My answer to (A) is that charityism is the only way to restore healthy incentives and eliminate the dependency culture. Libertarians would argue that good intentions have no business in governement for the reasons you mentioned. But my point is that we have no choice… the good intentions are there because people have the right to vote. So the question is, what do we do about them? I say we “cap and prioritize” — you see, entitlement, it turns out, is expensive to maintain… and it’s inefficient. But entitlement requires a PROMISE — and under a spending cap + priorized budget system, big promises are no longer possible. It’s all about priorities now…. and so, just as we see capitlaism get better and better at creating products people want, charityism will get better and better at giving people what they need — and usually that will be short-term assistance and education. Charityism is what replaces entitlement spending.

Now regarding your point B — the ‘global resource over-use’ problem — that can only be solved by majorities around the world agreeing to do with less… that’s the ultimate negotiation and it requires a world that has properly capped and harnessed the first four forces…. In other words, we need to learn the lessons of financial sustainability before we can solve the issue of environmental sustainability. We have to solve opportunity equality (social justive / distributive justive) before we can voluntarily ‘distribute less’.

Side note: Technology will help us be more efficient with the resources we have, but it will not help us use less… using less (by choice) is a political process that requires great maturity and discipline.

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OutOfTheBox 04.03.12 at 1:31 pm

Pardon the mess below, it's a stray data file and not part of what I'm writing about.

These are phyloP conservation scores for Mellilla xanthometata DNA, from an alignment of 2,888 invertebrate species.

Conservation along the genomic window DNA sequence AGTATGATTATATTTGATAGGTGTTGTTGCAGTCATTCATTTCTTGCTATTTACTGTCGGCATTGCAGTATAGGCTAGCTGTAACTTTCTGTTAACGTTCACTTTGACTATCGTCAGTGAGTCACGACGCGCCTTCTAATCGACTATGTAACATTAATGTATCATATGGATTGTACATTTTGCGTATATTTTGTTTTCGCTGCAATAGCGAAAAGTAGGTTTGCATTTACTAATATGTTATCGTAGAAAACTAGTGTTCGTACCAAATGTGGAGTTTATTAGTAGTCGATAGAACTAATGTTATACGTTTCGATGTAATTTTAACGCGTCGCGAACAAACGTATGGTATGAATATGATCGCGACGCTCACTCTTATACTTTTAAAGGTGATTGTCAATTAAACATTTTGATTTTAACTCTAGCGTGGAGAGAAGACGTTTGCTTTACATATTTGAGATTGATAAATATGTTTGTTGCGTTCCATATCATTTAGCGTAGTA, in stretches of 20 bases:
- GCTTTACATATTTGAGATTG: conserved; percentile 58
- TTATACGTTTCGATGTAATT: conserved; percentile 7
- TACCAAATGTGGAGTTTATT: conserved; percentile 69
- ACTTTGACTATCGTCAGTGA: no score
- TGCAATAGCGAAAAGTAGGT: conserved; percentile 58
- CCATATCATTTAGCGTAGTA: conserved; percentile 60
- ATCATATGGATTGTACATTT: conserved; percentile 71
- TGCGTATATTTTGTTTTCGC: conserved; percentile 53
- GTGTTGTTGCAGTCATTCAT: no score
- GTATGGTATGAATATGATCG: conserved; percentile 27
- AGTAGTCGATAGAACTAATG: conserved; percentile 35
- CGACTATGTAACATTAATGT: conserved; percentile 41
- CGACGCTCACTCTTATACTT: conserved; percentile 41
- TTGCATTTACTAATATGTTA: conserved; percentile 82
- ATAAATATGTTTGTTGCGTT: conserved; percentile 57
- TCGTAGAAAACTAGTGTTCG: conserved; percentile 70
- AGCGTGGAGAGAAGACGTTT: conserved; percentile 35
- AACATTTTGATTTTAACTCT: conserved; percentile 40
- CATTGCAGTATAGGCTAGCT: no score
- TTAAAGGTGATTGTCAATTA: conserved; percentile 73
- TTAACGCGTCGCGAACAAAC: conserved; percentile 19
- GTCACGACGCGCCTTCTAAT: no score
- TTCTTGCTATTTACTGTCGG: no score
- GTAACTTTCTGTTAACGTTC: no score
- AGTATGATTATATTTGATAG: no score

@Katherine — co-ops are awesome and clearly have a place within a capitalist system. They can tap into both the self-interest and the altruism that exists.

However, the question is, could co-ops replace capitlaism and “run the world” — the answer is no.

Capitalism gets a bad rap for being powered by greed, but the truth is, capitalism is what we get when we stop the worst form of greed — criminal greed. That’s what property rights are — a limit on greed. Capitalism says “if you want more than your share, you need to trade with others — focus on others.”

If you want an economy based on good intentions, you need to harness good intentions where they are plentiful — abundant — overflowing — and that’s inside the government. Cap good intentions there (see my previous posts) and you can harness them.

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Random Lurker 04.03.12 at 3:19 pm

@OutOfTheBox
You claim that your five forces are natural forces, then you say that the natural outcome of “altruism” is to overextend government and create deficit (I strongly doubt that Weaver Ants have problems with national deficits). Don’t you see the contradiction? It seems to me that you project the present political discourse (leftish parties being for “altruism” and “big government”) on nature.

Also, I don’t think that private property represents a “limit” on greed, since there is no theoric limit to the amount of private property one could horde.

66

Tim Wilkinson 04.03.12 at 4:02 pm

Andrew F – 1. Wouldn’t the price mechanism resolve many…of these predicted ecological constraints?

2. I’m also a bit puzzled by the idea…that human beings are in aggregate without any sense of limit to the availability of options to meet those needs.

3. in areas where water is less available, American municipalities will set constraints on usage.

1. No, because
2. In the ‘aggregate’, as a sum of uncoordinated (e.g. market) actors, they lack an effective way of manifesting such a ‘sense’. Which is why
3. The solution actually proposed is an example of coordination by means of centralised policy.

(BTW John Lanchester appeared on an edition of BBC Radio 4’s ‘Analysis’, on the topic of money, the other night, explaining about the barter economy we used to have and how the double coincidence of wants problem gave rise to the need for money. The programme went on with someone saying that ‘moneyless’ accounting began to supersede transactions in coin, bullion or kind in the C13 among the great merchants of Florence et al.)

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engels 04.03.12 at 4:33 pm

Kaveh (#46) — eg. —